With wildfires raging across New Mexico, local officials are trying to get ahead of the curve before bottle rockets and other such fireworks spark additional flames.

State statute doesn’t allow a flat-out statewide ban on fireworks, but jurisdictions have some latitude to ban certain types of them. Because of the wildfires, Gov. Michelle Lujan Grisham signed an executive order on April 25 urging local and county governments to consider fireworks bans under the Fireworks Licensing and Safety Act.

In recent years, Sandoval County and area municipal governments have enacted fireworks bans due to drought conditions, but the early fire season and ongoing wildfires have added urgency this year.

Here’s the rundown of measures officials are taking:

City of Rio Rancho

Rio Rancho Fire and Rescue Department implemented a citywide burn ban Wednesday, prohibiting open flame, such as outdoor weed burning.

“This decision was based on the extreme fire risk present in Sandoval County due to the persistent high winds, low relative humidity and lack of measurable precipitation in future weather forecasts,” RRFR Battalion Chief Ryan Floersheim said in an email. “Open burning will still be permitted for recreational and ceremonial purposes, assuming the fires are in spark-arrested fire pits and continually monitored.”

The city already bans fireworks that go higher than 10 feet, travel outside a 6-foot radius and are louder than a cap gun. Those who violate the city’s ordinance face a $500 fine and/or 90 days in jail.

Town of Bernalillo

Bernalillo Fire Chief Mike Carroll introduced a revised fireworks ordinance on Monday, calling for firework sales and usage regulations, plus a total ban under certain circumstances.

The original version of the ordinance, which was passed in 1982, restricted the types of fireworks allowed within town limits but didn’t have any provision for a complete ban.

In the updated version, the town got an ordinance template through the New Mexico Municipal League that’d allow additional types of fireworks, but also has a provision allowing the governing body to ban fireworks completely under extreme or severe drought conditions. This updated ordinance also stipulates around which holidays fireworks can be used.

“I know there have been some municipalities that have attempted restrictions like this in the past, and they were unsuccessful,” Carroll said.

The ordinance also requires there be adult supervision, a nearby water source and ground clear of vegetation and combustible items for fireworks use.

“We want to keep people safe, not get anybody hurt or have any property damaged or destroyed,” Carroll said.

The ordinance specifies fireworks can be set off during weekdays from 9 a.m. to 10 p.m., with the exception of July 4. On weekends, fireworks can be set off from 9 a.m. to midnight.

Those who violate the ordinance will be issued a citation, facing fines of up to $300 or 90 days in jail.

Village of Corrales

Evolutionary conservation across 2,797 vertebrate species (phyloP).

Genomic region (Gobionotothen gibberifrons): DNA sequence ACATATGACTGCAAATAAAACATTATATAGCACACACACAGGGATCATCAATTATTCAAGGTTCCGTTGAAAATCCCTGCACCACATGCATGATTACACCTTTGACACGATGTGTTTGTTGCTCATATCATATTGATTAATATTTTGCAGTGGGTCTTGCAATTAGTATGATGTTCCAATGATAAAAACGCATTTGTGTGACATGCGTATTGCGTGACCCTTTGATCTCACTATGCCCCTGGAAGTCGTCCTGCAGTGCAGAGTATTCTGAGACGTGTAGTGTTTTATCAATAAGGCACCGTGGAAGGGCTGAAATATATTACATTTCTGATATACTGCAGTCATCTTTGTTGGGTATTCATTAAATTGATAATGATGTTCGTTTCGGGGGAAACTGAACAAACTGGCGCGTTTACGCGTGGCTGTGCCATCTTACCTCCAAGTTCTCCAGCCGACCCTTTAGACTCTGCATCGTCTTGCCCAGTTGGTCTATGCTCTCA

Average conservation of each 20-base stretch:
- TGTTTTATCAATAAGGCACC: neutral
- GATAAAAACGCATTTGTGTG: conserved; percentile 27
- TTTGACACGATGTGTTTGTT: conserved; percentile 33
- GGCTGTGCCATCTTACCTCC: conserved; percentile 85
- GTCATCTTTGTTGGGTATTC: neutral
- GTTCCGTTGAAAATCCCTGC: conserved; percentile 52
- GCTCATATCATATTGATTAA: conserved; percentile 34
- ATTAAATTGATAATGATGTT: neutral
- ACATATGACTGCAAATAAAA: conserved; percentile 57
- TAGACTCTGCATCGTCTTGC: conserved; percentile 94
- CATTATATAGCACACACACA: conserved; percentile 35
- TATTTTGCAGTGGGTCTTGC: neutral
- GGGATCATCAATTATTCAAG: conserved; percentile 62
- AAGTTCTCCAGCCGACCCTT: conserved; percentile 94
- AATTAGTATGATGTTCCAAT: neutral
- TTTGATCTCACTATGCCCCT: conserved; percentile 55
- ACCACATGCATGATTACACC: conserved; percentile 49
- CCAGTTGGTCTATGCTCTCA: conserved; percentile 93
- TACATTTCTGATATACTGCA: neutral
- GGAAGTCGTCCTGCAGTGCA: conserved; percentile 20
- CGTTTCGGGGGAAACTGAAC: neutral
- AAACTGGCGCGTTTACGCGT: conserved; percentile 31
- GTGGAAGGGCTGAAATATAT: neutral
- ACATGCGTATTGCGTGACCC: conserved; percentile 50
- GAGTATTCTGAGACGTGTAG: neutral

The Village of Corrales on Tuesday banned sales and use of stick-type rockets with tubes less than five-eighths of an inch, fireworks that produce audible effects other than a whistle and use a charge of more than 130 milligrams of explosive composition.

All fireworks are prohibited within wildlands in the village, unless they’re on concrete or in a barren area on private property with a readily accessible water source or fire extinguisher.

Under village code, violators could face up to $500 in fines and/or 90 days in jail.

“Fireworks affect animals. They affect horses, dogs. They affect people who have PTSD from military service,” Corrales Fire Department Commander Tanya Lattin said. “We want to protect all of the village. We have everything from desert landscaping with sagebrush to farms with hay and vegetables. We have apple orchards. We have grape fields… Then of course, we have the bosque. Protecting this village during this severe drought is paramount.”

Sandoval County

County Fire and Rescue Chief Eric Masterson said his department is in talks to present a 30-day fireworks ban to the county commission at the May 25 or June 8 meeting. This would apply to the unincorporated sections of the county.

The commission would have the option to extend the ban every 30 days.

Masterson said state law doesn’t allow the county to ban things like sparklers on a roadway that’s clear of brush, but it can prohibit aerial devices and bottle rockets. He plans to assess factors like homes within forested areas, whether someone has easy access to a water source and if there’s a dirt lot with plenty of distance from a home.

“We definitely don’t want stuff shooting up in the air a great distance, creating embers that would create a problem for us,” Masterson said. “A lot of times, those embers or those sparks can kind of just sit there and fester in a tumbleweed, for example. And you don’t even realize there’s a problem until the wind picks up at 2 a.m. and starts a fire.”

City of Albuquerque

Farther south, the City of Albuquerque has an ordinance banning the sale and use of all aerial fireworks, including aerial spinners, mines and stick-type rockets, along with ground-audible devices like bottle rockets and firecrackers, within the city limits.

Those caught using such devices in Albuquerque will be issued a cease and desist order by mail and face a mandatory court appearance, a $500 fine and 90 days in jail.

Crackling devices, ground spinners, flitter sparklers and similar fireworks bought within city limits are permitted.